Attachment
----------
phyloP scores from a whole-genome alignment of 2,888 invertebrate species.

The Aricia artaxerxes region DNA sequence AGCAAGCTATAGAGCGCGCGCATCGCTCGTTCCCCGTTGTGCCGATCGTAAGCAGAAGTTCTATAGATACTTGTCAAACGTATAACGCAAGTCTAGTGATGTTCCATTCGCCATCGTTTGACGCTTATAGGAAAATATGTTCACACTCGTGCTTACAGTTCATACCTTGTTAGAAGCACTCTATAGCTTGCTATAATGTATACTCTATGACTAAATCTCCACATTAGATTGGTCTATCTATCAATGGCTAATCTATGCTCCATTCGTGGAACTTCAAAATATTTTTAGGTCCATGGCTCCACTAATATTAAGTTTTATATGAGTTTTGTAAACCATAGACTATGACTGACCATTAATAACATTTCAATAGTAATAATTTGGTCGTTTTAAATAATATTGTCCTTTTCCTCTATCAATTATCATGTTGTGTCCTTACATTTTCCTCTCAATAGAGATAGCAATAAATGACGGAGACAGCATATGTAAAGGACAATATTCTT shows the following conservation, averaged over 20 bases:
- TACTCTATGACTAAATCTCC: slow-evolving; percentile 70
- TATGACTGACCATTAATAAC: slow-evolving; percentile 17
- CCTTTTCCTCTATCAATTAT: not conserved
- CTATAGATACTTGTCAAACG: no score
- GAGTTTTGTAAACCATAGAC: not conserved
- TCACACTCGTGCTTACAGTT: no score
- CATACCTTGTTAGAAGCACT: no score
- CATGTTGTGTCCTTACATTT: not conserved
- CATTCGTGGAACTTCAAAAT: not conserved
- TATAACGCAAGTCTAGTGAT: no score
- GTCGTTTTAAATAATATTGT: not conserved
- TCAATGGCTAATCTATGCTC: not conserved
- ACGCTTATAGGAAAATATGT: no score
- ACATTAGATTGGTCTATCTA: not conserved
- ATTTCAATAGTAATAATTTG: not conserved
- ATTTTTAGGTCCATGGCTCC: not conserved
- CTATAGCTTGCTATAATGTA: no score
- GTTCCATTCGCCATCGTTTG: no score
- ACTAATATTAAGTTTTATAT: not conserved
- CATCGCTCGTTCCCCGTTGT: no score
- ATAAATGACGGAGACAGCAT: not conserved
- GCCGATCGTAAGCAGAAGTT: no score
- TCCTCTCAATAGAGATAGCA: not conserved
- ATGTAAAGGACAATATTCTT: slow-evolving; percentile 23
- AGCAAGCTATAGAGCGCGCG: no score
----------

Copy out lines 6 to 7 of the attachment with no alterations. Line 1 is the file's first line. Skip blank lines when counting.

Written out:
- CTATAGATACTTGTCAAACG: no score
- GAGTTTTGTAAACCATAGAC: not conserved